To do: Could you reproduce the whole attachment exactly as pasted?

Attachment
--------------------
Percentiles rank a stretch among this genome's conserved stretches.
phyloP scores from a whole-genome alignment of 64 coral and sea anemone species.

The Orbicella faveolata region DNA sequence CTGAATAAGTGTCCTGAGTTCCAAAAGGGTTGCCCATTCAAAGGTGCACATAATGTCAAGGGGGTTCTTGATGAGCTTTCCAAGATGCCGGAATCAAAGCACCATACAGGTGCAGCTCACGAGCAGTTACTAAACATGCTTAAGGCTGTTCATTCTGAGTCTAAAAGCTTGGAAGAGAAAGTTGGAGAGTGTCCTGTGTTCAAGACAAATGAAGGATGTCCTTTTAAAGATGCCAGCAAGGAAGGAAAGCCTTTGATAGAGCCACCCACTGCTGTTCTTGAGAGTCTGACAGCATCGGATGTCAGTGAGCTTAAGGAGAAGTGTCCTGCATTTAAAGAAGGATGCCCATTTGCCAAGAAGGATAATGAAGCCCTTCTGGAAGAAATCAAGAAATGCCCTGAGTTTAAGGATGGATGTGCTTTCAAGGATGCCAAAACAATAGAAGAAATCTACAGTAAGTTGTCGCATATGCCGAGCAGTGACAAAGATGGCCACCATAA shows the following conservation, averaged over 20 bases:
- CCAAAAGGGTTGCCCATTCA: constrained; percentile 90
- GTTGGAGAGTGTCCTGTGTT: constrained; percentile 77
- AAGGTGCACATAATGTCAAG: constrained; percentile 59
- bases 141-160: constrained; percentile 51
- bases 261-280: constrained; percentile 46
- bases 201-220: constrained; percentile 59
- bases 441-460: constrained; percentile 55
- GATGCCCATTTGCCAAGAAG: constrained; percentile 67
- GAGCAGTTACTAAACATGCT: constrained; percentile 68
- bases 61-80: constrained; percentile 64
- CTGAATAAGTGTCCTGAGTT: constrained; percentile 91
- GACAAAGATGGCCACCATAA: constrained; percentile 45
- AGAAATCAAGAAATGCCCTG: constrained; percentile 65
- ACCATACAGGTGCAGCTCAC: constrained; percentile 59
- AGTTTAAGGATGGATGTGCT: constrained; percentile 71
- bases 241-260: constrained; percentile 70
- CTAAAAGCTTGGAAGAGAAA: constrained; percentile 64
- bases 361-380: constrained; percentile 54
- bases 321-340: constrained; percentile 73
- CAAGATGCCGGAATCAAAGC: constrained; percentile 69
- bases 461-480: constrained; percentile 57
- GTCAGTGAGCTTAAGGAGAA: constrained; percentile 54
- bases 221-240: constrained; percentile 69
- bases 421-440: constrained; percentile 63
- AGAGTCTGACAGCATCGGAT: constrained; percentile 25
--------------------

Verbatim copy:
Percentiles rank a stretch among this genome's conserved stretches.
phyloP scores from a whole-genome alignment of 64 coral and sea anemone species.

The Orbicella faveolata region DNA sequence CTGAATAAGTGTCCTGAGTTCCAAAAGGGTTGCCCATTCAAAGGTGCACATAATGTCAAGGGGGTTCTTGATGAGCTTTCCAAGATGCCGGAATCAAAGCACCATACAGGTGCAGCTCACGAGCAGTTACTAAACATGCTTAAGGCTGTTCATTCTGAGTCTAAAAGCTTGGAAGAGAAAGTTGGAGAGTGTCCTGTGTTCAAGACAAATGAAGGATGTCCTTTTAAAGATGCCAGCAAGGAAGGAAAGCCTTTGATAGAGCCACCCACTGCTGTTCTTGAGAGTCTGACAGCATCGGATGTCAGTGAGCTTAAGGAGAAGTGTCCTGCATTTAAAGAAGGATGCCCATTTGCCAAGAAGGATAATGAAGCCCTTCTGGAAGAAATCAAGAAATGCCCTGAGTTTAAGGATGGATGTGCTTTCAAGGATGCCAAAACAATAGAAGAAATCTACAGTAAGTTGTCGCATATGCCGAGCAGTGACAAAGATGGCCACCATAA shows the following conservation, averaged over 20 bases:
- CCAAAAGGGTTGCCCATTCA: constrained; percentile 90
- GTTGGAGAGTGTCCTGTGTT: constrained; percentile 77
- AAGGTGCACATAATGTCAAG: constrained; percentile 59
- bases 141-160: constrained; percentile 51
- bases 261-280: constrained; percentile 46
- bases 201-220: constrained; percentile 59
- bases 441-460: constrained; percentile 55
- GATGCCCATTTGCCAAGAAG: constrained; percentile 67
- GAGCAGTTACTAAACATGCT: constrained; percentile 68
- bases 61-80: constrained; percentile 64
- CTGAATAAGTGTCCTGAGTT: constrained; percentile 91
- GACAAAGATGGCCACCATAA: constrained; percentile 45
- AGAAATCAAGAAATGCCCTG: constrained; percentile 65
- ACCATACAGGTGCAGCTCAC: constrained; percentile 59
- AGTTTAAGGATGGATGTGCT: constrained; percentile 71
- bases 241-260: constrained; percentile 70
- CTAAAAGCTTGGAAGAGAAA: constrained; percentile 64
- bases 361-380: constrained; percentile 54
- bases 321-340: constrained; percentile 73
- CAAGATGCCGGAATCAAAGC: constrained; percentile 69
- bases 461-480: constrained; percentile 57
- GTCAGTGAGCTTAAGGAGAA: constrained; percentile 54
- bases 221-240: constrained; percentile 69
- bases 421-440: constrained; percentile 63
- AGAGTCTGACAGCATCGGAT: constrained; percentile 25